Windows 7 Problems: Compatibility

“Is it compatible with our system?” will doubtless be the question on many people’s lips when considering Windows 7. That’s not an easy one to answer directly. ‘Compatibility’ comes in many shapes & sizes, from minor glitches to out-and-out refusing to work. Moreover, any ‘system’ is little more than the sum of its parts – we’d need to know what every part ‘does’ before we can even try to advise. So, to help you (and us!), we’ve put together a handy guide to try and flesh out the foreseeable compatibility issues.

Compatibility Risks
Sharing files from one PC to another PC

You can still do this between Windows 7 and older versions of Windows from Windows 2000 and above. However, thanks to added security in Windows 7, this process is not as easy as it once was. In other words, its not incompatible, but may be fiddly.

Joining a Server

Windows 7 Professional, Enterprise and Ultimate editions can join a Windows Server 2003 and above. Windows 7 Home Premium, Basic and Starter cannot join Windows servers.

Ability to print depends on the availability of printer drivers. Essentially these are the responsibility of the printer’s manufacturer, although many would argue that Microsoft changing their requirements so radically with Vista meant that releasing drivers for old printers was not possible.

There is no hard & fast rule for Windows 7, but experience thus far is that printers are compatible with it provided the manufacturer has released a Vista driver. Since Vista has been around for 2 years, most printers sold since 2007 should work. Older models may work in some cases, or work partially using stripped down drivers. If you need advanced printer functions and/or only have older printers, test rigorously before deploying Windows 7.

WIFI (wireless network)

Windows 7 is able to join your wireless network with no predictable compatibility issues.

Microsoft Office including Microsoft Access Databases

There are no known compatibility issues with Microsoft Office 2003 and 2007. It appears that they can be installed from CD or deployed via a server with no problem. If you have a Microsoft Access Database as an MDB file, this should work too.

Other off-the-shelf software (e.g. Sage, Antivirus Software, PhotoShop)
PREDICTION: well-known software vendors such as Adobe and Sage will be quick to release new versions of their software that are guaranteed to work with Windows 7 from the day you buy them new, but what about if you have an older version of the software and want to move it to a Windows 7 PC?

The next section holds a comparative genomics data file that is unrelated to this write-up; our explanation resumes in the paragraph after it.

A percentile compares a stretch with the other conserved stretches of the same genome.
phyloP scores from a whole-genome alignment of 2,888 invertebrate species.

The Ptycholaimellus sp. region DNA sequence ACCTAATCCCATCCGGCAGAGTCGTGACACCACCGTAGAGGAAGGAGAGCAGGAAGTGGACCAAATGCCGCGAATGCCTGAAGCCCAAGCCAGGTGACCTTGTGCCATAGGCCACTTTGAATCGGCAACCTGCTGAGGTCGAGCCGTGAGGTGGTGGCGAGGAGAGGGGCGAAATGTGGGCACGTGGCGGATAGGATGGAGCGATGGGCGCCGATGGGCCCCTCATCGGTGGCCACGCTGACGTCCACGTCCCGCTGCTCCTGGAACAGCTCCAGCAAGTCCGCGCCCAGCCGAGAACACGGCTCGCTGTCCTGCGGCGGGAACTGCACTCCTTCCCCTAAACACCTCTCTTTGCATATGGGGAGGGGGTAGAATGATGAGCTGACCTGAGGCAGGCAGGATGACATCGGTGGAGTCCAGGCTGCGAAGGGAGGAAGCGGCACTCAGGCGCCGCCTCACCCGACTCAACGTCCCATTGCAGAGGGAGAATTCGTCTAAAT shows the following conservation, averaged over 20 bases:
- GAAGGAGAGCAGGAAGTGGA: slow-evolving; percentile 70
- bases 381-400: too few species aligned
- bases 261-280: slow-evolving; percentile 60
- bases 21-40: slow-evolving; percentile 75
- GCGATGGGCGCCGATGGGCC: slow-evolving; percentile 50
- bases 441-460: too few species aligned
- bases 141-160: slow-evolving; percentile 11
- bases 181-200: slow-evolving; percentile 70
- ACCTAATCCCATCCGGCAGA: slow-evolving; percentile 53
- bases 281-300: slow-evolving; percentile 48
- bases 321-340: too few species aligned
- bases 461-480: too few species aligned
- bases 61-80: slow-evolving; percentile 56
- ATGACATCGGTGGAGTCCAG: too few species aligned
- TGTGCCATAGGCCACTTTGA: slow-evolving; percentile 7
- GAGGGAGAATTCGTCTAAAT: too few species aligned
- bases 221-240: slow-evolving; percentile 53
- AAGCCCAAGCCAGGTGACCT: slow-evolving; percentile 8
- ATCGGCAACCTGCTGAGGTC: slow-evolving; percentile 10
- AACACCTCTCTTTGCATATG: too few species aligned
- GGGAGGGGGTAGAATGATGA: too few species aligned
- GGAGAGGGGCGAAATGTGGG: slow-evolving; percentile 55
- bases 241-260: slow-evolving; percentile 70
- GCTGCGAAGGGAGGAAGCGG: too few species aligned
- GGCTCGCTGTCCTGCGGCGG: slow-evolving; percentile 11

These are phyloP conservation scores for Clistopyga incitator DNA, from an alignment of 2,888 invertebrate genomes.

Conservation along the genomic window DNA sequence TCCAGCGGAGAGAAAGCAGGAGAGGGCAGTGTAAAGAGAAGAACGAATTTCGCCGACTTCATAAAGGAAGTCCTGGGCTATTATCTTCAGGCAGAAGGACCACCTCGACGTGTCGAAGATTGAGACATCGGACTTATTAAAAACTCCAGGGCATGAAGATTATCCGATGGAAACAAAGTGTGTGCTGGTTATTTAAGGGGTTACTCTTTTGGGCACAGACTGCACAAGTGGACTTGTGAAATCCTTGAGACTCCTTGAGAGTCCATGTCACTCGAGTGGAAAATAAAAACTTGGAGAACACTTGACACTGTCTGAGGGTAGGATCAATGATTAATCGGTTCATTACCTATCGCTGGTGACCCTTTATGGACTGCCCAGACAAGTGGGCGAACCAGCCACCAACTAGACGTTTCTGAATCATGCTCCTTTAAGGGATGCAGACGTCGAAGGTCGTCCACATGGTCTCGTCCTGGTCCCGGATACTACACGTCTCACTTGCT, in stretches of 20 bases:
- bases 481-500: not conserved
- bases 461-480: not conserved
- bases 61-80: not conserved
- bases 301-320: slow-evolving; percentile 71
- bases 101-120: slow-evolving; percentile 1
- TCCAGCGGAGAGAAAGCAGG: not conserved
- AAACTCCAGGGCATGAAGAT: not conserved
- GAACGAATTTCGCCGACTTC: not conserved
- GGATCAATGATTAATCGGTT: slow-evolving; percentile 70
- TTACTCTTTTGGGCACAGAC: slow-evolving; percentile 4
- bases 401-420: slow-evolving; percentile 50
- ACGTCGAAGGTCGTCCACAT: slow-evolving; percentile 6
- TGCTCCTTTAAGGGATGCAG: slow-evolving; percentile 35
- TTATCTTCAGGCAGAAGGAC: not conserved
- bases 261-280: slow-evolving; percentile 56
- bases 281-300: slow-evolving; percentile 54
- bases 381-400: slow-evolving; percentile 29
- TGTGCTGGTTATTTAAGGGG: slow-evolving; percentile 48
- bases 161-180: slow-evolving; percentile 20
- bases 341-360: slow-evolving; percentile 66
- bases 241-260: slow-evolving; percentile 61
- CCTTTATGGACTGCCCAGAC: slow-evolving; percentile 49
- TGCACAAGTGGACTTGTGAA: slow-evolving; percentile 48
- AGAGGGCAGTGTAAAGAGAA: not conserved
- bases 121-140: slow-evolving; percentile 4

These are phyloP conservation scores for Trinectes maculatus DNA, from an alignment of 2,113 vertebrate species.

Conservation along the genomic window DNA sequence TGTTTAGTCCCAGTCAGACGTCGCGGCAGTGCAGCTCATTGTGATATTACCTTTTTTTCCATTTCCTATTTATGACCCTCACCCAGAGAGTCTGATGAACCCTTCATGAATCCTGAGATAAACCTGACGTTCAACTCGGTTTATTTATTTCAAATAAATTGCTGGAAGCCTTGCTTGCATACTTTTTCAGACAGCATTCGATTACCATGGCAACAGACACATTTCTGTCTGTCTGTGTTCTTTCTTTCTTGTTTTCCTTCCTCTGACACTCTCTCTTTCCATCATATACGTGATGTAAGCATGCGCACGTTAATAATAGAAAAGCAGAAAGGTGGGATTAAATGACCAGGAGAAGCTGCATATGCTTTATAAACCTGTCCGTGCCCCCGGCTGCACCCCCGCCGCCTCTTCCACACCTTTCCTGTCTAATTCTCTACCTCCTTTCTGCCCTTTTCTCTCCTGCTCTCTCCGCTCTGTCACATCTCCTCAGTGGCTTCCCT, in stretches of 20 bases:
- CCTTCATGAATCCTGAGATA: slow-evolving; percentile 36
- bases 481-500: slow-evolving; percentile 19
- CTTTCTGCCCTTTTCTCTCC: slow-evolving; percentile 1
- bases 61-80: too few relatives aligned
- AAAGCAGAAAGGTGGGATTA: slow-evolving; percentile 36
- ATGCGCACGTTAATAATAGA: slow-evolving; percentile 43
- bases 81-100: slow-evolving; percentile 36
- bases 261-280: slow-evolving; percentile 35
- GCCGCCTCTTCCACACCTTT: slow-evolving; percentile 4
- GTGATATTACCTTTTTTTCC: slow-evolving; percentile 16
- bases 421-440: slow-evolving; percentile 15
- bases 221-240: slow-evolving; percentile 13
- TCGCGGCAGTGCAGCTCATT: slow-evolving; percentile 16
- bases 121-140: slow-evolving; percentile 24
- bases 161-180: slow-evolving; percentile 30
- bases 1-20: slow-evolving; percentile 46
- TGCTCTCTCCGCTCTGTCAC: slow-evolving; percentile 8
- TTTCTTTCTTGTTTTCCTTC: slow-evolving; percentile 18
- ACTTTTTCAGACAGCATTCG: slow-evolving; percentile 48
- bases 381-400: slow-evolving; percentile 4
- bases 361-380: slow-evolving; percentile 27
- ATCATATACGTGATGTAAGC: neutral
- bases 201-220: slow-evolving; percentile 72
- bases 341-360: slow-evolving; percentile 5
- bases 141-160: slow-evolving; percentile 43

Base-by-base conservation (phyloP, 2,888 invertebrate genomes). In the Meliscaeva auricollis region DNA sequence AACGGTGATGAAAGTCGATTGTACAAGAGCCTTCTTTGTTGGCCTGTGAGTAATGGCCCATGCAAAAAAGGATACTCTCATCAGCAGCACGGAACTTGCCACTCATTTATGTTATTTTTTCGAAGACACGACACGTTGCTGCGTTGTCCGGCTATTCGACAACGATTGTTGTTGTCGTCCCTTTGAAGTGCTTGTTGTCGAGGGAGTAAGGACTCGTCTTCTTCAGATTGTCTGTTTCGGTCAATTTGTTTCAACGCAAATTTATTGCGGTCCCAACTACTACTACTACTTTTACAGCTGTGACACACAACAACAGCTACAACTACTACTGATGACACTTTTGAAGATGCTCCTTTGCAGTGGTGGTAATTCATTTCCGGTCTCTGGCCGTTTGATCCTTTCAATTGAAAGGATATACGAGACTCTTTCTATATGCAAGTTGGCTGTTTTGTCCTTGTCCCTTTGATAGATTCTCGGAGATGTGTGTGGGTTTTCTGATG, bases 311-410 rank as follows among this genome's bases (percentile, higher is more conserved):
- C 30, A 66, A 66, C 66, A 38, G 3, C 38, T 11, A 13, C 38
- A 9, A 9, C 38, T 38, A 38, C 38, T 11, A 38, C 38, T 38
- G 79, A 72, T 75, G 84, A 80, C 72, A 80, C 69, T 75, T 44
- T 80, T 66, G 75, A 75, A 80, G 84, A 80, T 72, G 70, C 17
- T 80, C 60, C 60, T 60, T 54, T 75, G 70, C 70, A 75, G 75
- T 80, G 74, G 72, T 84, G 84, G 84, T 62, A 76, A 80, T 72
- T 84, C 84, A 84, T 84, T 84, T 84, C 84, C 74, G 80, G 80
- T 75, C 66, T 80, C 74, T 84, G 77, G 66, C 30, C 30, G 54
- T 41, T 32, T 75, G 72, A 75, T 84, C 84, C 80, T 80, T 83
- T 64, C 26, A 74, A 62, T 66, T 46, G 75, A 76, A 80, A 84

There is no definitive answer, but Microsoft has put a lot more effort into this issue than in the past. If a program fails to install, you are asked to pick what previous versions of Windows you successfully installed it under, and Windows 7 attempts the install in a different way accordingly. The results so far are patchy – for some software, this does the trick. For others, it doesn’t. Do remember though that we are still two months away from release – there is plenty more time for Microsoft to work on this, but if your program still doesn’t work, there’s always Windows XP Mode (see next cell).

Bespoke Software/Applications written for Windows XP
Software developers sometimes make assumptions about the computer systems their software will run on. For many years, Windows XP has been so ubiquitous that the unique way it works has become – often unwittingly – an underlying principle of some bespoke software.

Microsoft has finally acknowledged that users shouldn’t need to get this software rewritten to benefit from their latest operating system. There is a Windows XP ‘mode’ for Windows 7 which allows you to run programs that have XP-specific code. Installed as a downloadable add-on, what you are in fact getting is a virtual Windows XP installation which requires time to setup and maintain and a fairly new PC to run on. However, you can then install your XP database or other software into the virtual environment & still open it from your Windows 7 desktop. It’s no substitute for full backwards compatibility, but it’s better than anything else seen in the last 10 years…